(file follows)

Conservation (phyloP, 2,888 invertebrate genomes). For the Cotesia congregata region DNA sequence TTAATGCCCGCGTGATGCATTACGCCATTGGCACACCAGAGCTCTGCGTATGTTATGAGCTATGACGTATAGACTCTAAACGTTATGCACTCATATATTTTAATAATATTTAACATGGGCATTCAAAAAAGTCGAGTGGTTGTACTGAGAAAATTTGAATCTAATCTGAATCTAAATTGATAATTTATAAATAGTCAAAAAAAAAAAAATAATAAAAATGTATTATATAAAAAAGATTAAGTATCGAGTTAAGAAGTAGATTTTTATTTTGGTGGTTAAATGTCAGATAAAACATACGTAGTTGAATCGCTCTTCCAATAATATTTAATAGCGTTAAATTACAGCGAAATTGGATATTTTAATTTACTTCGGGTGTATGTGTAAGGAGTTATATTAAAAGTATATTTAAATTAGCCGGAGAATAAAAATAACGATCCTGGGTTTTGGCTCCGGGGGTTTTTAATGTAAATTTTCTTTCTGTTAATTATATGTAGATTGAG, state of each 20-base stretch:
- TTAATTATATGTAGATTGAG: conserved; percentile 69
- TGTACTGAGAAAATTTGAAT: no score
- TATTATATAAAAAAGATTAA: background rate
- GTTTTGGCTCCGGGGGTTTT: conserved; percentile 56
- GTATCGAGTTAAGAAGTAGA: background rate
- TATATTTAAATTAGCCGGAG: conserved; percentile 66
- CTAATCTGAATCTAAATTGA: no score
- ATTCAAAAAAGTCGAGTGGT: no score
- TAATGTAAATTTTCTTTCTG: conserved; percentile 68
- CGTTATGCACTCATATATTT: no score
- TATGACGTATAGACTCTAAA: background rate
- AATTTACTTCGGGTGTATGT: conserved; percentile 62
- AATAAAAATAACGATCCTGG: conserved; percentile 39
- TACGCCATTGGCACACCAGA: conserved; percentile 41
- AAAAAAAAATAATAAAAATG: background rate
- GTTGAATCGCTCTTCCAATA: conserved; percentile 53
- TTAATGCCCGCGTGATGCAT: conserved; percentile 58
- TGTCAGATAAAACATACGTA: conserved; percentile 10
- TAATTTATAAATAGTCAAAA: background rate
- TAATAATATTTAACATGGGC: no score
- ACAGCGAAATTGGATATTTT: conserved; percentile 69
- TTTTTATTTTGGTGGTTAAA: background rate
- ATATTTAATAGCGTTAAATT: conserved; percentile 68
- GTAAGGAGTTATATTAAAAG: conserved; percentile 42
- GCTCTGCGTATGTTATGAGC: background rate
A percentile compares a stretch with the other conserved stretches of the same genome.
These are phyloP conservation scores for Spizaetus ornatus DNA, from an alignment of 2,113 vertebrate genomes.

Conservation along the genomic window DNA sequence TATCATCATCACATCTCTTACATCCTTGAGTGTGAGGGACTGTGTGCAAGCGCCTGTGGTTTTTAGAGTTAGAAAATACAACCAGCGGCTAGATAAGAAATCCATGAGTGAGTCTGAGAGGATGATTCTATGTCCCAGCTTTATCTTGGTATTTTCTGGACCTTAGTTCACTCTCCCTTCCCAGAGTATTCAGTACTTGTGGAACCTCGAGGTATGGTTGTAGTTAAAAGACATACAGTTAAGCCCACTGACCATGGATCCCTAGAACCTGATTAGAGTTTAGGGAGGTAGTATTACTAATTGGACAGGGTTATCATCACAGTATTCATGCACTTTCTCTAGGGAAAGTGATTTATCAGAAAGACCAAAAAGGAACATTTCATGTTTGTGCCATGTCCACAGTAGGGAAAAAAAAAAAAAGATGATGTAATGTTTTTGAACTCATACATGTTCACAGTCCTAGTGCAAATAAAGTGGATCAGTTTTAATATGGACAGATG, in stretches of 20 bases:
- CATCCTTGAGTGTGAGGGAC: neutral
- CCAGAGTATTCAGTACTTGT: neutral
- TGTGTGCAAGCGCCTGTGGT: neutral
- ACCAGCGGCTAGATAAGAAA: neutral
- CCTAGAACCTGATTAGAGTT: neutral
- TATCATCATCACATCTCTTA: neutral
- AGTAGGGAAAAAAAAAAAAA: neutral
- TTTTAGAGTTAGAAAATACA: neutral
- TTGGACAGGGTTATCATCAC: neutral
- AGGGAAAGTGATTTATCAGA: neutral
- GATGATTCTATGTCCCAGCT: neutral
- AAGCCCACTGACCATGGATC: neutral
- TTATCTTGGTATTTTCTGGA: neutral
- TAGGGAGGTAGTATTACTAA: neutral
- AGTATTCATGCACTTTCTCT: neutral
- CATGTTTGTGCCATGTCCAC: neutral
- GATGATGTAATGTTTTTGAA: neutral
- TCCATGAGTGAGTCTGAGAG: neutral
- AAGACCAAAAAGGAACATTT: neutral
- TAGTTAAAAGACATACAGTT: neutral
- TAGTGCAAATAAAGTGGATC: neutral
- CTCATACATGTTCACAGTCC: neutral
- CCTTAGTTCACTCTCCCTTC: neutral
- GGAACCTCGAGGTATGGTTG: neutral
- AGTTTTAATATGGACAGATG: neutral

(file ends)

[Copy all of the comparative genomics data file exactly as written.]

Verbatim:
Conservation (phyloP, 2,888 invertebrate genomes). For the Cotesia congregata region DNA sequence TTAATGCCCGCGTGATGCATTACGCCATTGGCACACCAGAGCTCTGCGTATGTTATGAGCTATGACGTATAGACTCTAAACGTTATGCACTCATATATTTTAATAATATTTAACATGGGCATTCAAAAAAGTCGAGTGGTTGTACTGAGAAAATTTGAATCTAATCTGAATCTAAATTGATAATTTATAAATAGTCAAAAAAAAAAAAATAATAAAAATGTATTATATAAAAAAGATTAAGTATCGAGTTAAGAAGTAGATTTTTATTTTGGTGGTTAAATGTCAGATAAAACATACGTAGTTGAATCGCTCTTCCAATAATATTTAATAGCGTTAAATTACAGCGAAATTGGATATTTTAATTTACTTCGGGTGTATGTGTAAGGAGTTATATTAAAAGTATATTTAAATTAGCCGGAGAATAAAAATAACGATCCTGGGTTTTGGCTCCGGGGGTTTTTAATGTAAATTTTCTTTCTGTTAATTATATGTAGATTGAG, state of each 20-base stretch:
- TTAATTATATGTAGATTGAG: conserved; percentile 69
- TGTACTGAGAAAATTTGAAT: no score
- TATTATATAAAAAAGATTAA: background rate
- GTTTTGGCTCCGGGGGTTTT: conserved; percentile 56
- GTATCGAGTTAAGAAGTAGA: background rate
- TATATTTAAATTAGCCGGAG: conserved; percentile 66
- CTAATCTGAATCTAAATTGA: no score
- ATTCAAAAAAGTCGAGTGGT: no score
- TAATGTAAATTTTCTTTCTG: conserved; percentile 68
- CGTTATGCACTCATATATTT: no score
- TATGACGTATAGACTCTAAA: background rate
- AATTTACTTCGGGTGTATGT: conserved; percentile 62
- AATAAAAATAACGATCCTGG: conserved; percentile 39
- TACGCCATTGGCACACCAGA: conserved; percentile 41
- AAAAAAAAATAATAAAAATG: background rate
- GTTGAATCGCTCTTCCAATA: conserved; percentile 53
- TTAATGCCCGCGTGATGCAT: conserved; percentile 58
- TGTCAGATAAAACATACGTA: conserved; percentile 10
- TAATTTATAAATAGTCAAAA: background rate
- TAATAATATTTAACATGGGC: no score
- ACAGCGAAATTGGATATTTT: conserved; percentile 69
- TTTTTATTTTGGTGGTTAAA: background rate
- ATATTTAATAGCGTTAAATT: conserved; percentile 68
- GTAAGGAGTTATATTAAAAG: conserved; percentile 42
- GCTCTGCGTATGTTATGAGC: background rate
A percentile compares a stretch with the other conserved stretches of the same genome.
These are phyloP conservation scores for Spizaetus ornatus DNA, from an alignment of 2,113 vertebrate genomes.

Conservation along the genomic window DNA sequence TATCATCATCACATCTCTTACATCCTTGAGTGTGAGGGACTGTGTGCAAGCGCCTGTGGTTTTTAGAGTTAGAAAATACAACCAGCGGCTAGATAAGAAATCCATGAGTGAGTCTGAGAGGATGATTCTATGTCCCAGCTTTATCTTGGTATTTTCTGGACCTTAGTTCACTCTCCCTTCCCAGAGTATTCAGTACTTGTGGAACCTCGAGGTATGGTTGTAGTTAAAAGACATACAGTTAAGCCCACTGACCATGGATCCCTAGAACCTGATTAGAGTTTAGGGAGGTAGTATTACTAATTGGACAGGGTTATCATCACAGTATTCATGCACTTTCTCTAGGGAAAGTGATTTATCAGAAAGACCAAAAAGGAACATTTCATGTTTGTGCCATGTCCACAGTAGGGAAAAAAAAAAAAAGATGATGTAATGTTTTTGAACTCATACATGTTCACAGTCCTAGTGCAAATAAAGTGGATCAGTTTTAATATGGACAGATG, in stretches of 20 bases:
- CATCCTTGAGTGTGAGGGAC: neutral
- CCAGAGTATTCAGTACTTGT: neutral
- TGTGTGCAAGCGCCTGTGGT: neutral
- ACCAGCGGCTAGATAAGAAA: neutral
- CCTAGAACCTGATTAGAGTT: neutral
- TATCATCATCACATCTCTTA: neutral
- AGTAGGGAAAAAAAAAAAAA: neutral
- TTTTAGAGTTAGAAAATACA: neutral
- TTGGACAGGGTTATCATCAC: neutral
- AGGGAAAGTGATTTATCAGA: neutral
- GATGATTCTATGTCCCAGCT: neutral
- AAGCCCACTGACCATGGATC: neutral
- TTATCTTGGTATTTTCTGGA: neutral
- TAGGGAGGTAGTATTACTAA: neutral
- AGTATTCATGCACTTTCTCT: neutral
- CATGTTTGTGCCATGTCCAC: neutral
- GATGATGTAATGTTTTTGAA: neutral
- TCCATGAGTGAGTCTGAGAG: neutral
- AAGACCAAAAAGGAACATTT: neutral
- TAGTTAAAAGACATACAGTT: neutral
- TAGTGCAAATAAAGTGGATC: neutral
- CTCATACATGTTCACAGTCC: neutral
- CCTTAGTTCACTCTCCCTTC: neutral
- GGAACCTCGAGGTATGGTTG: neutral
- AGTTTTAATATGGACAGATG: neutral